The No. 1 reverse-commute market in the U.S. is in the Bronx, an MTA official said Tuesday.
Passengers took about 8.1 million rides to and from Bronx stations on Metro-North last year, and about two-thirds travel to points north: places like White Plains, Stamford, and Greenwich, according to William Wheeler, the director of special project development and planning at the MTA.
"This is the largest reverse commute market that we know of in the United States,” he said, “and it’s grown 150% since 1990.”
He added, "One of the major factors that generates a lot of that travel is health care employment."
He said 235 trains serve the 13 Metro-North stations in the Bronx — which has seen ridership increase threefold increase since 1995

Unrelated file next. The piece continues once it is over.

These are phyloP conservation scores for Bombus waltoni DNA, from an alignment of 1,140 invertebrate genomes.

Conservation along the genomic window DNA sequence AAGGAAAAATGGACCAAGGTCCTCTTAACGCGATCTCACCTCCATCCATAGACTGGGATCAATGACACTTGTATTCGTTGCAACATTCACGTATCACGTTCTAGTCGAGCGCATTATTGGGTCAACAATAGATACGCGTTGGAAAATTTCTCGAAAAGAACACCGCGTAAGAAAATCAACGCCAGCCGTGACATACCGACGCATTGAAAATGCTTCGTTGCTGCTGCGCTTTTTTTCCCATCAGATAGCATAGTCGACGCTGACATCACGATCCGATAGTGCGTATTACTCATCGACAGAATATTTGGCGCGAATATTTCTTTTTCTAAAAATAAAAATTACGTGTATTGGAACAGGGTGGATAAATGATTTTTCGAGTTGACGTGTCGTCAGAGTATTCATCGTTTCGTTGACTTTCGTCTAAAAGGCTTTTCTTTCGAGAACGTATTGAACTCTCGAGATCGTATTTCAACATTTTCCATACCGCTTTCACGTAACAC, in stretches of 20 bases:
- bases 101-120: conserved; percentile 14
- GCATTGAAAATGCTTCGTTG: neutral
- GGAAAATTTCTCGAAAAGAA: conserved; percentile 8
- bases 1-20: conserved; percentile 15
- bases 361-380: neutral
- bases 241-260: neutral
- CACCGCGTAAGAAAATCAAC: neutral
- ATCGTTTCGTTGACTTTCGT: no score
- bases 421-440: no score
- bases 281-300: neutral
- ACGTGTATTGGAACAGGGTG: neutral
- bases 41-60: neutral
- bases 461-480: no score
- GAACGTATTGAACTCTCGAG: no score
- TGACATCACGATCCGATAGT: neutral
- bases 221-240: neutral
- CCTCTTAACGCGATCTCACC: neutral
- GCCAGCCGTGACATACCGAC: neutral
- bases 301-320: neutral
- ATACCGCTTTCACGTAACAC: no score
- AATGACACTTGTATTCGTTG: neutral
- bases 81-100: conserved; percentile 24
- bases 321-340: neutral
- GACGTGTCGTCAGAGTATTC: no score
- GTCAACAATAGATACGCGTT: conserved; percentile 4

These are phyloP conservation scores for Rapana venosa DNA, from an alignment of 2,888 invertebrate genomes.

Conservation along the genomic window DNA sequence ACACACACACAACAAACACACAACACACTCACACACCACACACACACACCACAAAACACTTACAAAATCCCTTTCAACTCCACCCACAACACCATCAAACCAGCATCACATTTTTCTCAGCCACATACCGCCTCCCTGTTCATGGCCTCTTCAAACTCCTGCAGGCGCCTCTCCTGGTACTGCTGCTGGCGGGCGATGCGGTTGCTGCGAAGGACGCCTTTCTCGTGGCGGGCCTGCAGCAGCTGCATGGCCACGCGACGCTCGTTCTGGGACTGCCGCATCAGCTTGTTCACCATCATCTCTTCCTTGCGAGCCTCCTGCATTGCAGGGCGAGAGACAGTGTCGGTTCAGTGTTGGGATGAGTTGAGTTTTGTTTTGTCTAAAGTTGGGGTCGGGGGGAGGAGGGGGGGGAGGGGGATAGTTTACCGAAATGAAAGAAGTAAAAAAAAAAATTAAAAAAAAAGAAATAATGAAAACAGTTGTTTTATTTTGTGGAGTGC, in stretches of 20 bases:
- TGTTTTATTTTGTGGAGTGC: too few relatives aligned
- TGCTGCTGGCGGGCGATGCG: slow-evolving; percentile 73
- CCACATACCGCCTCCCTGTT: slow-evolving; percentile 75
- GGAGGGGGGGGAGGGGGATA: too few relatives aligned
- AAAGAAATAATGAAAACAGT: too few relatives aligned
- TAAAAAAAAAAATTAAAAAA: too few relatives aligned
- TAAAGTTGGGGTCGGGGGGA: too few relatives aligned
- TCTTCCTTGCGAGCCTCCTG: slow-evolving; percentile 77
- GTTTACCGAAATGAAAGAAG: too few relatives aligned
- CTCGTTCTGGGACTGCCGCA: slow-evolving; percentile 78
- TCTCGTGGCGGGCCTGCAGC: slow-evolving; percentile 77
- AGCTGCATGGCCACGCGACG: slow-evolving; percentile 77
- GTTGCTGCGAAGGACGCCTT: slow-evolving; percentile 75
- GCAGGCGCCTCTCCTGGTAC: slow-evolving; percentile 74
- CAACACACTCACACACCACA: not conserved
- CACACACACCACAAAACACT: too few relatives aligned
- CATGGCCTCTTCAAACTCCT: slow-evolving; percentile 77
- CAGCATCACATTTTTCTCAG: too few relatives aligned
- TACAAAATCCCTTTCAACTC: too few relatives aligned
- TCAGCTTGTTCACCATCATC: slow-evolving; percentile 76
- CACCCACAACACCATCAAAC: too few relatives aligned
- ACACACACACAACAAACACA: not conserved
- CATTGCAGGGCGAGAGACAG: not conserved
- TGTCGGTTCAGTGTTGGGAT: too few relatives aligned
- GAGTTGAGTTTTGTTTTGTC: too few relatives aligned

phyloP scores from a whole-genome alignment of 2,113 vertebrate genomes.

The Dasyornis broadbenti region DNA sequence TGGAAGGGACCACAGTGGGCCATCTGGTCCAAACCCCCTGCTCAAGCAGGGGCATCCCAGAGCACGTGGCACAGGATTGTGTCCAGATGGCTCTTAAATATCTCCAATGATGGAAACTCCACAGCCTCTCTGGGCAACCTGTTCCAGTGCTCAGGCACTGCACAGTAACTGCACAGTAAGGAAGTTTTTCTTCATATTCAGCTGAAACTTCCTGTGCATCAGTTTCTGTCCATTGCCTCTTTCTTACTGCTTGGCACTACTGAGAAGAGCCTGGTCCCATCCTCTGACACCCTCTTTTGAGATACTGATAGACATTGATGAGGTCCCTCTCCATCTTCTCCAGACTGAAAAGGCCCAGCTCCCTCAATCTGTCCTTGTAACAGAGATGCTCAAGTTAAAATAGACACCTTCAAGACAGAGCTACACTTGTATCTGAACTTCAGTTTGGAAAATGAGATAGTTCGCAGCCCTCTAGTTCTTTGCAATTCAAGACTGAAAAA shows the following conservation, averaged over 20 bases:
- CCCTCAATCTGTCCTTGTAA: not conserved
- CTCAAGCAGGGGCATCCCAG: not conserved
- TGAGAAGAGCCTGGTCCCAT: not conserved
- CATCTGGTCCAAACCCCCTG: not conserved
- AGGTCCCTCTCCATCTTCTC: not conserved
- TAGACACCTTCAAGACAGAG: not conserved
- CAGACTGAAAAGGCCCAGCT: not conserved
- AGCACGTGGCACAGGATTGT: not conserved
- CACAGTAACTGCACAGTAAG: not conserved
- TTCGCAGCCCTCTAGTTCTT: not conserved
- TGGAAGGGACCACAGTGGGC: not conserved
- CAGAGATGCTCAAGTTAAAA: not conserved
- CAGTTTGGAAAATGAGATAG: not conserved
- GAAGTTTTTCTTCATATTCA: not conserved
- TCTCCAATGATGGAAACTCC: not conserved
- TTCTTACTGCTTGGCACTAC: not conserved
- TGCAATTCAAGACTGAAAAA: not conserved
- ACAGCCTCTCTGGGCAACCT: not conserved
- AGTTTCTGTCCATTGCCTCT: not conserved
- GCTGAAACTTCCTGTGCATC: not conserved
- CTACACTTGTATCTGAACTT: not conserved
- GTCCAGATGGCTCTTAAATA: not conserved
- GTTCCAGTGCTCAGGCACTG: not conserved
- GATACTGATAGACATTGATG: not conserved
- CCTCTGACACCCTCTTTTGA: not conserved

Wheeler made the comments Tuesday morning at a City Council hearing on transportation in the outer boroughs. (A video of the hearing is available here.)
The MTA is studying (PDF) adding four Metro-North stations in the Bronx, at Co-op City, Morris Park, Parkchester and Hunts Point.
But capacity for that service likely won't be possible until East Side Access is completed, bringing some Long Island Rail Road trains to Grand Central -- theoretically freeing up space at Penn Station for Bronx-bound trains.